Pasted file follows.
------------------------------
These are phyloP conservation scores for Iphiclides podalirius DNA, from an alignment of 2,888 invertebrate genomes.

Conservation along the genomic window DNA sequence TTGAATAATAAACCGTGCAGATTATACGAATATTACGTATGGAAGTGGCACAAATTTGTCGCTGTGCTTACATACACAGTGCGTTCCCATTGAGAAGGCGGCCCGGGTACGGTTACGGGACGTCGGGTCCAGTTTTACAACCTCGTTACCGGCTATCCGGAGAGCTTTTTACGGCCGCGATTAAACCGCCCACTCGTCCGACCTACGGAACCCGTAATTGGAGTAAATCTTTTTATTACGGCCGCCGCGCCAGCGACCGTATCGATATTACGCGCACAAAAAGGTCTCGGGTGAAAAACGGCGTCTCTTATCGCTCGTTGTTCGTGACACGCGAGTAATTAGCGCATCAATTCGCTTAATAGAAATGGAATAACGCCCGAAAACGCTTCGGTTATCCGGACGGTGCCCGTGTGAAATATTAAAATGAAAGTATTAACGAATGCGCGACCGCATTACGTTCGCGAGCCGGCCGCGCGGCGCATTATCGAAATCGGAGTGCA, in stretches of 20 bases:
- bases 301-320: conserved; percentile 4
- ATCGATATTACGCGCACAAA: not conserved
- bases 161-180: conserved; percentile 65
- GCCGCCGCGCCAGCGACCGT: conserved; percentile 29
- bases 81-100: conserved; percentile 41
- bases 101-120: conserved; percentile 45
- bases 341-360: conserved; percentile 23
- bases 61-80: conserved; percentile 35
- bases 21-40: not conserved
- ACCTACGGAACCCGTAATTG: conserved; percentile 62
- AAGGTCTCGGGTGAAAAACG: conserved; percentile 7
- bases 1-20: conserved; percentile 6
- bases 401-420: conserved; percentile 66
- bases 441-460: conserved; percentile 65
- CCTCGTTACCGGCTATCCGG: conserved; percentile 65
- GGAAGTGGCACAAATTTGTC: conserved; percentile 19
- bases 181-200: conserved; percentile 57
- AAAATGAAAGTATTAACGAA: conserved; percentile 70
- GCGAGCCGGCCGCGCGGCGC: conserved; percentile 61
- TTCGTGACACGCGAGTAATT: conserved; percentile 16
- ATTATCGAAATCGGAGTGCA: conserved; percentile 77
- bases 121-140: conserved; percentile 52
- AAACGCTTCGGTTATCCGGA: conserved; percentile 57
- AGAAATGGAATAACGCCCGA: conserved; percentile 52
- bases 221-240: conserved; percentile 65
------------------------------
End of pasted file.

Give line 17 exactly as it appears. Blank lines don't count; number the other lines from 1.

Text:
- CCTCGTTACCGGCTATCCGG: conserved; percentile 65